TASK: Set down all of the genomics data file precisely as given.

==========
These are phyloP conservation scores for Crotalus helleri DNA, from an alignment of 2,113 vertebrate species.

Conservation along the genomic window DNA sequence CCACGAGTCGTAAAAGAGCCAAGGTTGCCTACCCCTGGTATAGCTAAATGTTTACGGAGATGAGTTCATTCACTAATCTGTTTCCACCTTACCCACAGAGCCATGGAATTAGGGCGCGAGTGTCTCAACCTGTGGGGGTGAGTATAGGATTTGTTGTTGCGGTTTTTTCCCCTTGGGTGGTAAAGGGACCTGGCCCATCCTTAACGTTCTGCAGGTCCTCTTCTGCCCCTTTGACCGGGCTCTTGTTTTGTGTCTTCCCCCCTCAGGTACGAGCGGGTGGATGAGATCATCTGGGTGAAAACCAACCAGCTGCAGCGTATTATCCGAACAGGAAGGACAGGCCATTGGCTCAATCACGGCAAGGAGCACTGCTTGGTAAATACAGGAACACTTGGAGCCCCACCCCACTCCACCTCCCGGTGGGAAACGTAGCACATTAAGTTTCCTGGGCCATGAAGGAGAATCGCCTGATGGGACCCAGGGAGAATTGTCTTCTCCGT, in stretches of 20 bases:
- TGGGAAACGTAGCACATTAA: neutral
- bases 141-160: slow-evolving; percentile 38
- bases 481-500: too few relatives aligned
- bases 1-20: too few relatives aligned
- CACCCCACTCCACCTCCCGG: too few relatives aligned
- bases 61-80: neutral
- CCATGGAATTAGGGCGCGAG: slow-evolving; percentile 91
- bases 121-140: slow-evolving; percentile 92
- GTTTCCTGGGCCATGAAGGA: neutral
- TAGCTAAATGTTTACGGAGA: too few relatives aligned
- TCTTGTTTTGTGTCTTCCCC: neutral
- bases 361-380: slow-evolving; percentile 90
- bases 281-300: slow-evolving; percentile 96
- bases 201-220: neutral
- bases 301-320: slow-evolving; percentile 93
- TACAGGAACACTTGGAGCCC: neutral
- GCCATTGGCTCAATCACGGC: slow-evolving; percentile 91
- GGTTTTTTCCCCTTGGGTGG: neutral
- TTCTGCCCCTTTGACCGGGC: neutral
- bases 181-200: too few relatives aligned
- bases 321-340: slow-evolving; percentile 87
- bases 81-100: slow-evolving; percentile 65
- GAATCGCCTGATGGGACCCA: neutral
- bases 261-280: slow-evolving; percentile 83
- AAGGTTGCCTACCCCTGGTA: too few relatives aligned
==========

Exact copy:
These are phyloP conservation scores for Crotalus helleri DNA, from an alignment of 2,113 vertebrate species.

Conservation along the genomic window DNA sequence CCACGAGTCGTAAAAGAGCCAAGGTTGCCTACCCCTGGTATAGCTAAATGTTTACGGAGATGAGTTCATTCACTAATCTGTTTCCACCTTACCCACAGAGCCATGGAATTAGGGCGCGAGTGTCTCAACCTGTGGGGGTGAGTATAGGATTTGTTGTTGCGGTTTTTTCCCCTTGGGTGGTAAAGGGACCTGGCCCATCCTTAACGTTCTGCAGGTCCTCTTCTGCCCCTTTGACCGGGCTCTTGTTTTGTGTCTTCCCCCCTCAGGTACGAGCGGGTGGATGAGATCATCTGGGTGAAAACCAACCAGCTGCAGCGTATTATCCGAACAGGAAGGACAGGCCATTGGCTCAATCACGGCAAGGAGCACTGCTTGGTAAATACAGGAACACTTGGAGCCCCACCCCACTCCACCTCCCGGTGGGAAACGTAGCACATTAAGTTTCCTGGGCCATGAAGGAGAATCGCCTGATGGGACCCAGGGAGAATTGTCTTCTCCGT, in stretches of 20 bases:
- TGGGAAACGTAGCACATTAA: neutral
- bases 141-160: slow-evolving; percentile 38
- bases 481-500: too few relatives aligned
- bases 1-20: too few relatives aligned
- CACCCCACTCCACCTCCCGG: too few relatives aligned
- bases 61-80: neutral
- CCATGGAATTAGGGCGCGAG: slow-evolving; percentile 91
- bases 121-140: slow-evolving; percentile 92
- GTTTCCTGGGCCATGAAGGA: neutral
- TAGCTAAATGTTTACGGAGA: too few relatives aligned
- TCTTGTTTTGTGTCTTCCCC: neutral
- bases 361-380: slow-evolving; percentile 90
- bases 281-300: slow-evolving; percentile 96
- bases 201-220: neutral
- bases 301-320: slow-evolving; percentile 93
- TACAGGAACACTTGGAGCCC: neutral
- GCCATTGGCTCAATCACGGC: slow-evolving; percentile 91
- GGTTTTTTCCCCTTGGGTGG: neutral
- TTCTGCCCCTTTGACCGGGC: neutral
- bases 181-200: too few relatives aligned
- bases 321-340: slow-evolving; percentile 87
- bases 81-100: slow-evolving; percentile 65
- GAATCGCCTGATGGGACCCA: neutral
- bases 261-280: slow-evolving; percentile 83
- AAGGTTGCCTACCCCTGGTA: too few relatives aligned